Public Private Partnerships (PPPs) in Agriculture: Enabling Factors and Impact on the Rural Poor

Governments, donors and development practitioners are focusing attention on leveraging private investment in agriculture, including through fostering public-private investment collaborations, as a means to access critical resources and achieve sustainability and scale in rural poverty reduction.

Yet public-private partnerships (PPPs) are not easily achieved and despite the obvious attractions of collaboration, different cultures, languages and incentives and sometimes even straightforward mistrust can lead partnerships to fail. In addition, leveraging private sector investment is not an end in itself but is sought because it can – under the right conditions – contribute to pro-poor development that raises incomes and strengthens food security. Understanding what these conditions are is critical, as is understanding the degree to which PPPs bring about systemic change and drive improvements at scale and sustainably.

This research will identify the key factors driving the effectivness of PPPs at bringing sustained increases in income for smallholder farmers at scale and delivering positive development outcomes across rural communities. The project aims to deliver:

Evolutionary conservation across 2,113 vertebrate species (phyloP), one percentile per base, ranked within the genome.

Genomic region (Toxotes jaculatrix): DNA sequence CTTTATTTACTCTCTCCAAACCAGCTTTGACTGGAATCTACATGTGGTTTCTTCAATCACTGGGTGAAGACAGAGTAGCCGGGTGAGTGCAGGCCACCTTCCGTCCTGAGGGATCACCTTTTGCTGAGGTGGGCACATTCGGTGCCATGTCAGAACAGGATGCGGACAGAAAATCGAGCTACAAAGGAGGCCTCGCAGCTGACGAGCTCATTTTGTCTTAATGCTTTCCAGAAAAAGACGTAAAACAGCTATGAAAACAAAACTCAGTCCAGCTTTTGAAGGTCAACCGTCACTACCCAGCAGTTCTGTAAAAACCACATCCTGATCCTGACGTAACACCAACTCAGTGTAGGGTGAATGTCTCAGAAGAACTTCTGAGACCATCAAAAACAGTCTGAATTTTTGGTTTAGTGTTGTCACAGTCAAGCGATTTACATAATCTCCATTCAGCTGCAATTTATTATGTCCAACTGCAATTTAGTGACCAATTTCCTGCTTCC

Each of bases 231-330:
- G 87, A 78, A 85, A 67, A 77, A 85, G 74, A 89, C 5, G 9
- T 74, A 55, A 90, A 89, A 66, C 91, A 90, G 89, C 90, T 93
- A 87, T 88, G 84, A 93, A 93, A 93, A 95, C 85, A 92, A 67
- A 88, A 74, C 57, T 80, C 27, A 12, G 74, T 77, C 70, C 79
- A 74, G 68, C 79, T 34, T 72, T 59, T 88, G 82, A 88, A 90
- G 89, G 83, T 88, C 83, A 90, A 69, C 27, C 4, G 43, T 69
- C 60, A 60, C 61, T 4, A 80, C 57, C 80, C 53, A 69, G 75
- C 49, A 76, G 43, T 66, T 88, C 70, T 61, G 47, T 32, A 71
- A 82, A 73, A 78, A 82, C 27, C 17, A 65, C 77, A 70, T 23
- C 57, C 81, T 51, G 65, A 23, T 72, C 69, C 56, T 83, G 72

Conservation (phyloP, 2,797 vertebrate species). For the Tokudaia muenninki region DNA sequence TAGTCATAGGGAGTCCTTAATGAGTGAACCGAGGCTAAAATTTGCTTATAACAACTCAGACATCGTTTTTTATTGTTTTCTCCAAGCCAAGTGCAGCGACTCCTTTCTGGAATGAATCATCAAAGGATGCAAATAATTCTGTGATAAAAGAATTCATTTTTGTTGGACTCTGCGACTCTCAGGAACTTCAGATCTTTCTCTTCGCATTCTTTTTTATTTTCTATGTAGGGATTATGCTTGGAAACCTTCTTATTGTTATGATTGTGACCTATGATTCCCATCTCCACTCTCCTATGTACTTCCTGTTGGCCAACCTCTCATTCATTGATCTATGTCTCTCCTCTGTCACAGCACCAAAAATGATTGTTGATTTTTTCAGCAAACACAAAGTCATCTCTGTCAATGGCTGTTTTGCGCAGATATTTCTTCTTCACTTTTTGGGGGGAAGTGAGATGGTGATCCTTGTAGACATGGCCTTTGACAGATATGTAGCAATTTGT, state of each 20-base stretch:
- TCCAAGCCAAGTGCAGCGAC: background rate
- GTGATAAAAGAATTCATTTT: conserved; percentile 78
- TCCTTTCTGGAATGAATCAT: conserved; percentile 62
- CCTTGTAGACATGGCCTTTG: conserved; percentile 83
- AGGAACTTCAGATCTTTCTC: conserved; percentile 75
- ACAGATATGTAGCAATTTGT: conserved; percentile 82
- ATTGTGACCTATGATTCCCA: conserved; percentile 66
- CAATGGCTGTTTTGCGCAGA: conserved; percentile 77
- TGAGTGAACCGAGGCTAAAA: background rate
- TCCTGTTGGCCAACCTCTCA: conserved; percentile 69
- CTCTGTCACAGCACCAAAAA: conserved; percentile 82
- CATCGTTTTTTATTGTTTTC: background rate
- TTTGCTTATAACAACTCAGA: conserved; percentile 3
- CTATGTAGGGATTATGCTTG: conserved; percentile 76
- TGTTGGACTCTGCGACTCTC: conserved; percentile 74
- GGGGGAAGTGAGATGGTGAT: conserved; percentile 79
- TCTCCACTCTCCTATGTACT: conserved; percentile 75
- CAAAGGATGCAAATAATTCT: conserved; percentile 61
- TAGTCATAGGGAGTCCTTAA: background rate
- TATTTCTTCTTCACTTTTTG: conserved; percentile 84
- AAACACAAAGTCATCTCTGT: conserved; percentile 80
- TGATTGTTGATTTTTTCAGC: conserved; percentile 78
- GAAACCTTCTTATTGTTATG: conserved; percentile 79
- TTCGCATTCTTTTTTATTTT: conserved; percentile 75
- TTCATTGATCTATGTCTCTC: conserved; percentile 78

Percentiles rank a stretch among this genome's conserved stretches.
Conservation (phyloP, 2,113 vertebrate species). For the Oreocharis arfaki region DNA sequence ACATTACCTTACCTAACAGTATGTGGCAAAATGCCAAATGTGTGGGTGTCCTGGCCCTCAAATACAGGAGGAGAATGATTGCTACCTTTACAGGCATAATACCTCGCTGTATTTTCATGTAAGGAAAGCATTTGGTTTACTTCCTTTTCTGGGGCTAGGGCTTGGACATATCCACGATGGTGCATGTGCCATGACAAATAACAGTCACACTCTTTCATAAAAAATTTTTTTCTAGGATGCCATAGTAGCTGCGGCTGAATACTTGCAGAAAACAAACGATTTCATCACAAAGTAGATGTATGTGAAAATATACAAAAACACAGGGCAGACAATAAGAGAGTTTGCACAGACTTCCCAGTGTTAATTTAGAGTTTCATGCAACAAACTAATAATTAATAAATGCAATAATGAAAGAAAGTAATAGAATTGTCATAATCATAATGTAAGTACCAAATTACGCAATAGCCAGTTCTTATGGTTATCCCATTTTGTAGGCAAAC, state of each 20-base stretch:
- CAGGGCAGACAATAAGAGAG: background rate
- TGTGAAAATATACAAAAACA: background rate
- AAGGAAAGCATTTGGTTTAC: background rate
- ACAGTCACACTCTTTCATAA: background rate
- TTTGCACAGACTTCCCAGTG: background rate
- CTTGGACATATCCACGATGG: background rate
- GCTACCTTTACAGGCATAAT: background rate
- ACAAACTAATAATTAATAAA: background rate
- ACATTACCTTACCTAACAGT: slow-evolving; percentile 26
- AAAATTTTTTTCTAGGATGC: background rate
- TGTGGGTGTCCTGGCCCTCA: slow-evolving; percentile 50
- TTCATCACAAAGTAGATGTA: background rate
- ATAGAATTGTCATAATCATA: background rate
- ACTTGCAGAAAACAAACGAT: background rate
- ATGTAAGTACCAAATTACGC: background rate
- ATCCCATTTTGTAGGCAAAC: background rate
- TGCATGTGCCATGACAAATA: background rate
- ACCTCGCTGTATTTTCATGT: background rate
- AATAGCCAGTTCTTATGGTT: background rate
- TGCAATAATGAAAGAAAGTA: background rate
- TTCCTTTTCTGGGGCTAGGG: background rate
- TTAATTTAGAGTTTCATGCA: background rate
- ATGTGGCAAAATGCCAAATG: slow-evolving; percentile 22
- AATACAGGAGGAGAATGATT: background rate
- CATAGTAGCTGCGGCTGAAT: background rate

• An understanding of when and how PPPs bring about positive development outcomes and impacts.
  • A more systematic and empirical approach to the design and implementation of PPPs in agriculture.
  • An understanding of the role of brokers in the design and implementation of PPPs.

The analysis will be centred around 4-5 in-depth case studies of IFAD-financed programmes, supplemented with insights from published literature on PPPs. It will lead to recommendations for governments, private sector and donors on the role, design and implementation of PPPs that achieve positive development impacts sustainably and at scale.

Project details

start date
10 December 2013
end date
10 December 2014


About this project

Programmes and centres
Business and Development Centre


Recent work